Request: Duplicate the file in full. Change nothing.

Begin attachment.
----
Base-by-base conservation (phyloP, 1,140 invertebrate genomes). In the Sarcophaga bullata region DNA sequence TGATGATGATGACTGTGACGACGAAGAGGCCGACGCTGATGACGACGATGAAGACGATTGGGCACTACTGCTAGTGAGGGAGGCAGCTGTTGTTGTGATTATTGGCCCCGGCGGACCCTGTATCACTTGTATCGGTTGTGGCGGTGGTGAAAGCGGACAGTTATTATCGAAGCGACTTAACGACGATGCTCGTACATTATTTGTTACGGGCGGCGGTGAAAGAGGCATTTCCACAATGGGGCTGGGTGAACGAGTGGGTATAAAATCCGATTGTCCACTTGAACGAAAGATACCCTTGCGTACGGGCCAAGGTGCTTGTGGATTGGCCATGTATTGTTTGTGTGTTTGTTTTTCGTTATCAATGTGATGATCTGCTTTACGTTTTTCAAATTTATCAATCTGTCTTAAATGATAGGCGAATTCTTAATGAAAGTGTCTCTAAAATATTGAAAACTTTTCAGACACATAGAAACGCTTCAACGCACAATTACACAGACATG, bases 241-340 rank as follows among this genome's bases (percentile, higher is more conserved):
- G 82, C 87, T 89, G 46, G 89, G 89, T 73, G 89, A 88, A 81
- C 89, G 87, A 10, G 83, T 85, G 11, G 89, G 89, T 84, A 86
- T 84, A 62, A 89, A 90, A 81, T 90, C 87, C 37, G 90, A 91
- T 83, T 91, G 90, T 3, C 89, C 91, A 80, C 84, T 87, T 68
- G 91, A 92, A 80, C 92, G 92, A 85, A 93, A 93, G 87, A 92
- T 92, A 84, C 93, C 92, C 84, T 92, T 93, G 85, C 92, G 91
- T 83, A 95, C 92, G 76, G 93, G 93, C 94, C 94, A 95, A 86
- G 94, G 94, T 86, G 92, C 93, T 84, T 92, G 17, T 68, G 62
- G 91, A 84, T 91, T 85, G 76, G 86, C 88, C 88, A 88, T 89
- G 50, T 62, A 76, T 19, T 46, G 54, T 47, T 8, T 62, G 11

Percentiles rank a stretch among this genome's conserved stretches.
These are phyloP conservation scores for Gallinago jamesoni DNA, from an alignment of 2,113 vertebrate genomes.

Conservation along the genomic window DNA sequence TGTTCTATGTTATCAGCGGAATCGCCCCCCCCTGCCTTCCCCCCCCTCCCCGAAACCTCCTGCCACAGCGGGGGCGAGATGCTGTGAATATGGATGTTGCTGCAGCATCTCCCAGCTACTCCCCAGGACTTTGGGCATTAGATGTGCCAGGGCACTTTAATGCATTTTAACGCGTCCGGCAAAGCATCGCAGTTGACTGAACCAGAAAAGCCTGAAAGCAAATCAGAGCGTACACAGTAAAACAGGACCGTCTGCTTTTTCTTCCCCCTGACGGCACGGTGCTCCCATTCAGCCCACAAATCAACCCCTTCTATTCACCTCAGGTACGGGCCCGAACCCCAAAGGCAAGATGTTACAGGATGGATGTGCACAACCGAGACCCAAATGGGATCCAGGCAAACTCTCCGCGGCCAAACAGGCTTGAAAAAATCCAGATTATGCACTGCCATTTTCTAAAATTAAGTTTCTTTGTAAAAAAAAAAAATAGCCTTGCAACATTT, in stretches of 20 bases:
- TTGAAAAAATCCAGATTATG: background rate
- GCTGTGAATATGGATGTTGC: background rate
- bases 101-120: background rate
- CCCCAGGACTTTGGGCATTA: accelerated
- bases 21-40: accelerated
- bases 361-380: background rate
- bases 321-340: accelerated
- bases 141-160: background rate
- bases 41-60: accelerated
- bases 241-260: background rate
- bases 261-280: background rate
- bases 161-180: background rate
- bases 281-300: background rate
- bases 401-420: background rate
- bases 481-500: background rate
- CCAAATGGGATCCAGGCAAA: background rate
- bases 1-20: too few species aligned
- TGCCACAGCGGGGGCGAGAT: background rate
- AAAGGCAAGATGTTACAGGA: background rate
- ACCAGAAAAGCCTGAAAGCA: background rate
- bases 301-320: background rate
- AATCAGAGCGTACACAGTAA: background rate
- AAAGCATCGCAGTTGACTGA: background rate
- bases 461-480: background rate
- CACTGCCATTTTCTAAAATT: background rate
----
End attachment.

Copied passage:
Base-by-base conservation (phyloP, 1,140 invertebrate genomes). In the Sarcophaga bullata region DNA sequence TGATGATGATGACTGTGACGACGAAGAGGCCGACGCTGATGACGACGATGAAGACGATTGGGCACTACTGCTAGTGAGGGAGGCAGCTGTTGTTGTGATTATTGGCCCCGGCGGACCCTGTATCACTTGTATCGGTTGTGGCGGTGGTGAAAGCGGACAGTTATTATCGAAGCGACTTAACGACGATGCTCGTACATTATTTGTTACGGGCGGCGGTGAAAGAGGCATTTCCACAATGGGGCTGGGTGAACGAGTGGGTATAAAATCCGATTGTCCACTTGAACGAAAGATACCCTTGCGTACGGGCCAAGGTGCTTGTGGATTGGCCATGTATTGTTTGTGTGTTTGTTTTTCGTTATCAATGTGATGATCTGCTTTACGTTTTTCAAATTTATCAATCTGTCTTAAATGATAGGCGAATTCTTAATGAAAGTGTCTCTAAAATATTGAAAACTTTTCAGACACATAGAAACGCTTCAACGCACAATTACACAGACATG, bases 241-340 rank as follows among this genome's bases (percentile, higher is more conserved):
- G 82, C 87, T 89, G 46, G 89, G 89, T 73, G 89, A 88, A 81
- C 89, G 87, A 10, G 83, T 85, G 11, G 89, G 89, T 84, A 86
- T 84, A 62, A 89, A 90, A 81, T 90, C 87, C 37, G 90, A 91
- T 83, T 91, G 90, T 3, C 89, C 91, A 80, C 84, T 87, T 68
- G 91, A 92, A 80, C 92, G 92, A 85, A 93, A 93, G 87, A 92
- T 92, A 84, C 93, C 92, C 84, T 92, T 93, G 85, C 92, G 91
- T 83, A 95, C 92, G 76, G 93, G 93, C 94, C 94, A 95, A 86
- G 94, G 94, T 86, G 92, C 93, T 84, T 92, G 17, T 68, G 62
- G 91, A 84, T 91, T 85, G 76, G 86, C 88, C 88, A 88, T 89
- G 50, T 62, A 76, T 19, T 46, G 54, T 47, T 8, T 62, G 11

Percentiles rank a stretch among this genome's conserved stretches.
These are phyloP conservation scores for Gallinago jamesoni DNA, from an alignment of 2,113 vertebrate genomes.

Conservation along the genomic window DNA sequence TGTTCTATGTTATCAGCGGAATCGCCCCCCCCTGCCTTCCCCCCCCTCCCCGAAACCTCCTGCCACAGCGGGGGCGAGATGCTGTGAATATGGATGTTGCTGCAGCATCTCCCAGCTACTCCCCAGGACTTTGGGCATTAGATGTGCCAGGGCACTTTAATGCATTTTAACGCGTCCGGCAAAGCATCGCAGTTGACTGAACCAGAAAAGCCTGAAAGCAAATCAGAGCGTACACAGTAAAACAGGACCGTCTGCTTTTTCTTCCCCCTGACGGCACGGTGCTCCCATTCAGCCCACAAATCAACCCCTTCTATTCACCTCAGGTACGGGCCCGAACCCCAAAGGCAAGATGTTACAGGATGGATGTGCACAACCGAGACCCAAATGGGATCCAGGCAAACTCTCCGCGGCCAAACAGGCTTGAAAAAATCCAGATTATGCACTGCCATTTTCTAAAATTAAGTTTCTTTGTAAAAAAAAAAAATAGCCTTGCAACATTT, in stretches of 20 bases:
- TTGAAAAAATCCAGATTATG: background rate
- GCTGTGAATATGGATGTTGC: background rate
- bases 101-120: background rate
- CCCCAGGACTTTGGGCATTA: accelerated
- bases 21-40: accelerated
- bases 361-380: background rate
- bases 321-340: accelerated
- bases 141-160: background rate
- bases 41-60: accelerated
- bases 241-260: background rate
- bases 261-280: background rate
- bases 161-180: background rate
- bases 281-300: background rate
- bases 401-420: background rate
- bases 481-500: background rate
- CCAAATGGGATCCAGGCAAA: background rate
- bases 1-20: too few species aligned
- TGCCACAGCGGGGGCGAGAT: background rate
- AAAGGCAAGATGTTACAGGA: background rate
- ACCAGAAAAGCCTGAAAGCA: background rate
- bases 301-320: background rate
- AATCAGAGCGTACACAGTAA: background rate
- AAAGCATCGCAGTTGACTGA: background rate
- bases 461-480: background rate
- CACTGCCATTTTCTAAAATT: background rate